burger American Dining Creations
Freshly pressed burgers will be the norm at all grill concepts on college campuses operated by American Dining Creations.

Fresh, hand-pressed burgers now the norm for contract firm

American Dining Creations has converted all grills operated by its higher education unit to hand-shaped and seasoned burgers.

Commercial chain concepts like Five Guys have made the fresh, hand-pressed patty the go-to choice for customers seeking a premium burger, and American Dining Creations (ADC) has noticed. The Syracuse, N.Y.-based contract foodservice company recently committed to converting all its grills at its higher education accounts—in residential dining as well as retail locations—to the hand-pressed and seasoned alternative from the frozen preformed product it had used to date.

“Students want it fresh,” offers Nick Salvagni, higher education marketing director for ADC. “’Fresh’ is such a buzzword in higher ed right now, and the perception is resoundingly ‘fresh’ from this program.”

The process of converting accounts to the new hand-pressed burger model began in the first half of this school year, with ADC’s higher education corporate chef visiting each location to conduct training and evaluate equipment needs. Five have been fully converted and went live in January, with another 10 slated to join them by the end of the spring semester.

The fresh-pressed burger program grew out of one of ADC’s semi-annual culinary tours where “we’ll pick a location that seems to be on trend with our target demographic and we’ll send a corporate team out there to see what people are doing, what’s different, what’s unique, what works well,” explains Salvagni.

This latest tour took the team to New York City, where they observed popular burger, as well as pizza and pasta spots.

“We saw the process of some of these higher end places that do a lot of [burger] volume in New York, and doing it with a labor model not much different than we were doing,” Salvagni recalls.

As it turns out, labor wasn’t as big an issue as at first feared.

“Some of our cooks did worry because they’ve been doing 200 to 300 burgers at lunch, but the reality is that you’re adding only one step,” Salvagni says. “So the increase in labor is not as significant as we thought on our end. Yes, you do have to have the right system, especially in residential, and there certainly are hurdles, but we are pleasantly surprised at how well we’re able to transition this program.”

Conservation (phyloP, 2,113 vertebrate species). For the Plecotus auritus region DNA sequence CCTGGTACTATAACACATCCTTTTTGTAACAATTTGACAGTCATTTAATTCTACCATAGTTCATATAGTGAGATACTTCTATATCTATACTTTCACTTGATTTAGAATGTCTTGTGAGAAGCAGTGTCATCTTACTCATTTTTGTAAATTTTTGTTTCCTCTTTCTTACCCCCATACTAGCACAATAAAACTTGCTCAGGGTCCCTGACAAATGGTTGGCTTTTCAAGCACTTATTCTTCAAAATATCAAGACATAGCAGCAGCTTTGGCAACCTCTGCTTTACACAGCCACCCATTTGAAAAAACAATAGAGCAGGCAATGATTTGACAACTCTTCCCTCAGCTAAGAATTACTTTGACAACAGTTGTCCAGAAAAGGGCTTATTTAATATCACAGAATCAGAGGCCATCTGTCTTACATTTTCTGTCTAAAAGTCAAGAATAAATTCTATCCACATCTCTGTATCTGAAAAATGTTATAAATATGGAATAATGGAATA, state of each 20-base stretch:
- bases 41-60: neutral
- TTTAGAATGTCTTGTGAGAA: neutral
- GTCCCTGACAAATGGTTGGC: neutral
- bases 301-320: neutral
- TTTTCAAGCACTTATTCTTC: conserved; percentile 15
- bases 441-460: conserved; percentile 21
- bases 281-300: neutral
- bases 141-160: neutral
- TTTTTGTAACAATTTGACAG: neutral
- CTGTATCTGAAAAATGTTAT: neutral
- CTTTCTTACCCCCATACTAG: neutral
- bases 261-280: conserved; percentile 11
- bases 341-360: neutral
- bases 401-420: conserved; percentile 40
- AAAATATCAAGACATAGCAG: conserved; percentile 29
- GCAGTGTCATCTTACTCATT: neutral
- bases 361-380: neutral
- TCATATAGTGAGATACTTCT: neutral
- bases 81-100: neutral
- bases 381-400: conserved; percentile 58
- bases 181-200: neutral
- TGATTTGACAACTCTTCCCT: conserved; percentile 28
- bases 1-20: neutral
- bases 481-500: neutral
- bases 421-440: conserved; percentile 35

Pleasant surprises also came in other areas.

“Ironically, switching to a fresh-packed burger actually shows some cost savings on the food end,” Salvagni says. “So while equipment [costs] will go up, if done properly, we can do it [at a food cost] at or below what it costs to serve the frozen pucks, which was a little bit surprising to us.”

Plus, the quality is higher.

“We’re now buying bulk fresh ground,” Salvagni says, “and it’s a higher grade. The frozen pucks end up being [around] a 75/25 blend, but they also have the meat glue and all kinds of binders. [What we’re buying now] is a fresh 80/20, which is the same as you’d buy for your cookout at your [backyard] barbecue.”

Salvagni says it’s too early to draw any definitive conclusions about the program’s impact on sales, though some indication are that counts have been drifting up as word has filtered through the campuses where the program has been launched. Were the program to serve the same amount of burgers as it traditionally had, that would mean 120,000 frozen burgers replaced with fresh pressed ones in a single semester, Salvagni tabulates.

But that’s down the line, when the concept is fully deployed.

“Right now it’s more of a soft opening,” Salvagni explains. “We’ll be doing a full launch after we’re sure that everyone’s trained properly [and that] there are no inherent flaws we’ve overlooked.”

He points to the middle of March for the full launch, and then next fall, the program will become part of ADC’s Malt and Main branded grill concept.

“People are shocked that we’re willing to do this,” Salvagni concludes, “and I think the secondary shock is that pricing is staying the same” because of the food cost savings, he adds.

He cites the Five Guys chain as the operative model of what to expect.

“That is the style you’d experience if you walked into one of our grills,” he says, “because what you’ll see is someone grabbing a fresh 5-ounce ball [of ground meat] and pressing it onto the flattop, searing it on both sides, seasoning it with our fresh house seasoning and then serving it. [The goal is] to align with what patrons are used to in street retail—those craveable burgers cooked fresh to bun.”

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